The 30% foreign ownership cap in an apartment project limits the ability of developers to meet growing demand from foreigners, according to the Vietnam Association of Real Estate Agents (VARS).
Many foreigners are interested in high-end projects in Hanoi and Ho Chi Minh City, which are mostly too expensive for domestic residents, he says.
The stock of unsold goods in this segment has increased in recent years and a greater margin of ownership for foreigners will help reduce it, adds the association.
Vietnam allows foreigners to buy property, except land, but no more than 30% of a residential area or apartment project, as long as the project is not located in areas deemed vital to national security.
As the country increasingly attracts foreign direct investment, which reached $38 billion last year, industry insiders say expat demand to own property in Hanoi and Ho Chi Minh -City is up.
Su Ngoc Khuong, senior manager of real estate services company Savills Vietnam, said there was strong demand from workers from South Korean and Japanese companies investing in Vietnam, and from the Vietnamese diaspora in Europe and in the USA.
Many apartment projects in HCMC District 2 have hit the 30% foreign ownership cap, he said.
“Expats with long-term plans in Vietnam and those with Vietnamese spouses prefer buying a house over renting, while the wealthy Vietnamese diaspora view property in their home country as an investment. “, said Khuong.
Industry insiders say a high-end apartment in HCMC typically costs 20-30% less than in Hong Kong and Singapore. Foreign investors see Vietnam as one of the fastest growing economies in the region with development potential in various sectors including manufacturing and tourism.
“As Vietnam seeks more foreign direct investment, it should give highly skilled foreign workers more opportunities to own property,” Khuong said.
But the ownership cap limits developers from doing so, said Han Suk Jung, CEO of HCMC-based SonKim Land.
He said the 30% ratio makes it difficult for the company to meet demand from foreigners, which has increased in recent years. He proposed that the ratio be raised to 49%.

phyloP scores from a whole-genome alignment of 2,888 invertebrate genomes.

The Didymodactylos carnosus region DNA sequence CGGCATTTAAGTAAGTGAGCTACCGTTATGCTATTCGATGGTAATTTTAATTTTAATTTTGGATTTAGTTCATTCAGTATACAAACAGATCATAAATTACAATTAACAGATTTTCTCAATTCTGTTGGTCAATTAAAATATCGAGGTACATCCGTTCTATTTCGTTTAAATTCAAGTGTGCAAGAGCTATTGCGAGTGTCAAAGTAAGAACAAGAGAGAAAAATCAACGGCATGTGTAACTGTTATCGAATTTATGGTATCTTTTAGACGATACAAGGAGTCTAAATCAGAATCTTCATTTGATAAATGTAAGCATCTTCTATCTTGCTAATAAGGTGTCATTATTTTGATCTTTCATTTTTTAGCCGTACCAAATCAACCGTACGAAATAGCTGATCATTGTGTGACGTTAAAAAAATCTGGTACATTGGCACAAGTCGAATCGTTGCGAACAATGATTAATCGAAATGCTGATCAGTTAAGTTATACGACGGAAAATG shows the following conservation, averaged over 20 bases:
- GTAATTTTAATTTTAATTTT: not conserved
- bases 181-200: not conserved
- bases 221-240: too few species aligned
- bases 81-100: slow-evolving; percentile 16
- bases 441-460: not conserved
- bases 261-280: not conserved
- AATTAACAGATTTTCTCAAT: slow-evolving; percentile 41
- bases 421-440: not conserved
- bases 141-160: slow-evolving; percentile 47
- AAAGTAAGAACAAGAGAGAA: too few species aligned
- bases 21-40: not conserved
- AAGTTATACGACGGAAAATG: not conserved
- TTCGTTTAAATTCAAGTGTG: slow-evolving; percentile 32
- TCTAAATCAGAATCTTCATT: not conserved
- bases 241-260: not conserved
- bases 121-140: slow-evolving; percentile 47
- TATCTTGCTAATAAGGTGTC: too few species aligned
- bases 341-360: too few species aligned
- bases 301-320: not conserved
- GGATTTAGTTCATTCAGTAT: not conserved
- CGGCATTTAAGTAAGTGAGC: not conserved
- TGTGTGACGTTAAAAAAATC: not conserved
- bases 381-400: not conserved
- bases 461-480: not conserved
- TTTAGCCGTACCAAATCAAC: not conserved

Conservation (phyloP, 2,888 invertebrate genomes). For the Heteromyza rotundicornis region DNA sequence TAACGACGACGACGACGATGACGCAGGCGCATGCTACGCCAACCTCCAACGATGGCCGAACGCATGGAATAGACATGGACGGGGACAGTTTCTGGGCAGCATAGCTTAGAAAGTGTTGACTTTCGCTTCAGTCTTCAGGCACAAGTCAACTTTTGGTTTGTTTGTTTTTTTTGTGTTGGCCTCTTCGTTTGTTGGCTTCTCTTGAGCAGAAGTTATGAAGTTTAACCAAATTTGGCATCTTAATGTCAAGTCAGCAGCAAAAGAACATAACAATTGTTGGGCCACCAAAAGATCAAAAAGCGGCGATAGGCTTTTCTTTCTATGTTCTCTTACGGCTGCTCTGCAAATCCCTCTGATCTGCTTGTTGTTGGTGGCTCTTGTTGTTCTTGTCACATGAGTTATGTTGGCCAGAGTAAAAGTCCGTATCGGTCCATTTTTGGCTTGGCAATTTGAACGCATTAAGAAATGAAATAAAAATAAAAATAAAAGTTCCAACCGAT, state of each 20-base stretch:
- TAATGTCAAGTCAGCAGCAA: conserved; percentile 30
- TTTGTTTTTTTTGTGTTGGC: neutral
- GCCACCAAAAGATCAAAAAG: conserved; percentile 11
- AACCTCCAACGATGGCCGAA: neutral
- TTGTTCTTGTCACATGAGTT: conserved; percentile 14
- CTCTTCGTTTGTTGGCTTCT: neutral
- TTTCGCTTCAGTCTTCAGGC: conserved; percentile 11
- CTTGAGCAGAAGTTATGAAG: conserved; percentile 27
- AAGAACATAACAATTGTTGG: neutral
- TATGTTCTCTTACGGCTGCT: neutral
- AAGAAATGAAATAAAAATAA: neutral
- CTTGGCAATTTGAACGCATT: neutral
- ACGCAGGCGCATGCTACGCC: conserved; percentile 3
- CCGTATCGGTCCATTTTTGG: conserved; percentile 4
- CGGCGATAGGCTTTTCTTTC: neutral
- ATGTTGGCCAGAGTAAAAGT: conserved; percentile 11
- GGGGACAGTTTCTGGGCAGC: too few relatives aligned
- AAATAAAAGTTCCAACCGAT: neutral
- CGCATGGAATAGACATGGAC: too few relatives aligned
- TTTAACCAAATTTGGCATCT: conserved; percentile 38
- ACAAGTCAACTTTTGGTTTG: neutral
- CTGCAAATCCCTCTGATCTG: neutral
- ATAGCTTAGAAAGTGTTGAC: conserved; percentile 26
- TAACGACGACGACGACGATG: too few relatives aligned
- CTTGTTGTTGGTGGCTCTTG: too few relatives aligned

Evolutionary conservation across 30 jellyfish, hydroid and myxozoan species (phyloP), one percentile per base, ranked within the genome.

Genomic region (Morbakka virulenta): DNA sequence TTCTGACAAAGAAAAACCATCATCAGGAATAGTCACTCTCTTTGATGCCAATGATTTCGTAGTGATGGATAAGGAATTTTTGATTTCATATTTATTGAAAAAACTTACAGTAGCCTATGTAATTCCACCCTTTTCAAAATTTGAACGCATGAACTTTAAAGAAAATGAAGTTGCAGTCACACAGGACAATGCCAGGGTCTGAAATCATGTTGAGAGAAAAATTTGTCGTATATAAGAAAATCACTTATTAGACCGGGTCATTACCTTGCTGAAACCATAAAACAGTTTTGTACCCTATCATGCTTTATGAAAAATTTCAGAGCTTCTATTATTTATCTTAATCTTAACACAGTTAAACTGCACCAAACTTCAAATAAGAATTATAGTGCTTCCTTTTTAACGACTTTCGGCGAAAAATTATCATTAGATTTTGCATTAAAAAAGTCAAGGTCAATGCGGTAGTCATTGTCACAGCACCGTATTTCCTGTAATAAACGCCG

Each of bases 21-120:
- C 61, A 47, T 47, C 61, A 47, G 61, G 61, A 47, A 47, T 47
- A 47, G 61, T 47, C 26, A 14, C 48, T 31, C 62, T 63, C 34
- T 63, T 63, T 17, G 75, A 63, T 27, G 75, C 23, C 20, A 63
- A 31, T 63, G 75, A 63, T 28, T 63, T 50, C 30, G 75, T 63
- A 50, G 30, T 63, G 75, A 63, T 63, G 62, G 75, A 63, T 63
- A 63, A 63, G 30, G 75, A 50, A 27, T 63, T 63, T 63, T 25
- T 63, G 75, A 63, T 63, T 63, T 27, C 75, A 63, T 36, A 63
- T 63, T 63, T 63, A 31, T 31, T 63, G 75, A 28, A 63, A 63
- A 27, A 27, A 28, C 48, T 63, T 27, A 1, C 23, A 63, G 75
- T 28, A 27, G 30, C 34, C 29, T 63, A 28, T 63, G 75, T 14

Since the latest foreign ownership law came into force in July 2015, only 800 foreign individuals and companies had registered ownership of properties in the country by November last year, according to a National Assembly report.
Although there are concerns that more foreign ownership means fewer opportunities for local residents to own property, Tran Minh Hoang, deputy director of VARS, said Vietnamese and foreigners have different real estate interests.
Most Vietnamese are looking for affordable prices real estate, while foreigners gravitate more towards the high-end and luxury segment, he said.
Vietnam is experiencing oversupply in the high-end segment. A recent report from the Department of Construction indicates that although up to 80% of buyer demand is for affordable properties, there is a shortage of supply in this segment, while there is an oversupply of properties top of the line.
The report also estimates unsold property inventories nationwide, dominated by the high-end segment, at VND104 trillion ($4.4 billion).
“Selling property to foreigners doesn’t mean there will be less assets for locals. They are different customer groups,” Hoang said.
Other industry insiders said that since foreigners are already buying goods through proxies, an increase in the cap will help increase market transparency.
Meanwhile, some industry insiders have also expressed the need for caution with the proposal to allow increased foreign ownership.
A senior Ho Chi Minh City Real Estate Association (HoREA) official, who asked not to be identified, said there could be national security implications if there are too many foreigners living in an apartment project.
In addition, too much investment in the high-end segment can deprive the affordable segment of capital that Vietnamese citizens so badly need, he said.